Pennsylvania Perspective for Monday, March 13, 2023
March 13, 2023
March 13, 2023
Last week, State Representative Mike Zabel of Delaware County announced that he would be resigning his position — after first announcing that he would only be stepping down from his committee seats — in light of recent public accusations of sexual harassment dating back to 2019. The Philadelphia Inquirer has a detailed accounting of how House Democrats have responded in the intervening years and what ultimately led to this point.
Governor Josh Shapiro’s budget address revealed much about what his administration will be focused on in the coming years. Among these critical issues is Pennsylvania’s maternal mortality crisis, especially the disparity that exists for Black women. While precise causes of the relatively high rates of maternal mortality are unknown, Governor Shapiro committed to allocating “real resources” to study the root causes of the phenomenon. The Pennsylvania Capital-Star has more.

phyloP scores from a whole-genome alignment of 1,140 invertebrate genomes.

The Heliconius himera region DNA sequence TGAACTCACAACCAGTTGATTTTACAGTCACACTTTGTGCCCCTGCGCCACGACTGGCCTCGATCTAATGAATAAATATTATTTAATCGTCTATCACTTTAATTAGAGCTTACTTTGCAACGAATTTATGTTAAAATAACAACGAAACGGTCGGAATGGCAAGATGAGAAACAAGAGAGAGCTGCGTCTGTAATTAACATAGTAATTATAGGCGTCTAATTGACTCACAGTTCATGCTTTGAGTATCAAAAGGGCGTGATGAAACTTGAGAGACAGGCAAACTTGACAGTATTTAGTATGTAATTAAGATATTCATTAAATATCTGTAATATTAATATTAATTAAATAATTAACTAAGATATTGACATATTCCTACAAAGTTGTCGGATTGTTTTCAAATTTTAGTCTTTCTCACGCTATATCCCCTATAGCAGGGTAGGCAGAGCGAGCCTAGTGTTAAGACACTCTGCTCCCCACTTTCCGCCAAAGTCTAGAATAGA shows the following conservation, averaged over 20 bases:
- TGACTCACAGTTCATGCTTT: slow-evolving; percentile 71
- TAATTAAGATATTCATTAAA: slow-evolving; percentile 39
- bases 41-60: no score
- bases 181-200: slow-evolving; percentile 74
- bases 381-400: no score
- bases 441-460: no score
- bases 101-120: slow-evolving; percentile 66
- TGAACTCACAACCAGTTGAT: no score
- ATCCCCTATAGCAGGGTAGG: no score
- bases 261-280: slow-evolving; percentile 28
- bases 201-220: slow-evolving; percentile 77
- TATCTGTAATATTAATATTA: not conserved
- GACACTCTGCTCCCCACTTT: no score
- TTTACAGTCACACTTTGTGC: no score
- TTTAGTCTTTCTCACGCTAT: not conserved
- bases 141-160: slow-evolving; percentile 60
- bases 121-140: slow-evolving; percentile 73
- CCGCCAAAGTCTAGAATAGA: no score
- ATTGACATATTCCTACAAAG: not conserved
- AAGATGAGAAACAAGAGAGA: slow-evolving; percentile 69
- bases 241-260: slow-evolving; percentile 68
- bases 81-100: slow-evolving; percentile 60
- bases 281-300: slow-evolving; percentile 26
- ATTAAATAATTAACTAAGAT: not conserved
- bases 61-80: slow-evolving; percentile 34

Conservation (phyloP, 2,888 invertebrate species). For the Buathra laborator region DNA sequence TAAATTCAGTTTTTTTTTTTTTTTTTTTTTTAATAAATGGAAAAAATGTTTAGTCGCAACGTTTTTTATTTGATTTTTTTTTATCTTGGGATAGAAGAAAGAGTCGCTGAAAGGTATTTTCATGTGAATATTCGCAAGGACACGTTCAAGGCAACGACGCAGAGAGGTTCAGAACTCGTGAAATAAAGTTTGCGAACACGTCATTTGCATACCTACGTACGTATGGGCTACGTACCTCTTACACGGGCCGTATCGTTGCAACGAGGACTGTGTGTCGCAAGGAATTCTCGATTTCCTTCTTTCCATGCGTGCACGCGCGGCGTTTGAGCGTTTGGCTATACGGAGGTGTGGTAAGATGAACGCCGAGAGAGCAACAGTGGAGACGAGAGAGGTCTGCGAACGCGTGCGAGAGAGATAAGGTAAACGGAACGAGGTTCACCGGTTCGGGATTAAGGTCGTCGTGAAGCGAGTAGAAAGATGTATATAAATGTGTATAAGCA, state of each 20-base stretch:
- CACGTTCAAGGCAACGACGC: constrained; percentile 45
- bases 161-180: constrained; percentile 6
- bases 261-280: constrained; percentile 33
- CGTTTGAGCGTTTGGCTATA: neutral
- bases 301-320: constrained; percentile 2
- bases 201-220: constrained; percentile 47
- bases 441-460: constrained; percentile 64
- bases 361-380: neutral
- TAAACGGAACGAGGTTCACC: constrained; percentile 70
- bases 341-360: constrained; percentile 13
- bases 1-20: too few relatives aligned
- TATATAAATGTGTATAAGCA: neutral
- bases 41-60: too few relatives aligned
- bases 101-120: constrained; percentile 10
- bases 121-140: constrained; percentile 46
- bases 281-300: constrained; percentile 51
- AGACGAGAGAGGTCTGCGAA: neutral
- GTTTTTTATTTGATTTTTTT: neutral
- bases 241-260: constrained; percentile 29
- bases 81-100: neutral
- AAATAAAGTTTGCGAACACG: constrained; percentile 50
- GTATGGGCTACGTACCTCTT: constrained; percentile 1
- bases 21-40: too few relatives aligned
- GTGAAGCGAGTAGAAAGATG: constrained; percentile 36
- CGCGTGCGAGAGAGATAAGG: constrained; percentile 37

For months now, former Councilmember At-Large Allan Domb and local businessman Jeff Brown — notably the races two self-funders — have been the only mayoral candidates to air campaign ads on television. This changed last week, when Former District 9 Councilmember Cherelle Parker began airing the first television ads of her campaign, which highlight her Philadelphia roots as well as her public safety bonafides. The Philadelphia Inquirer has more.
During a Monday afternoon press conference, members of City Council stated that they would be withholding funding from the Philadelphia School District unless the school district would present a solution to its “environmental hazards and massive capital needs.” The move comes in the wake of several public school building closures due to the presence of asbestos. The Philadelphia Inquirer has more.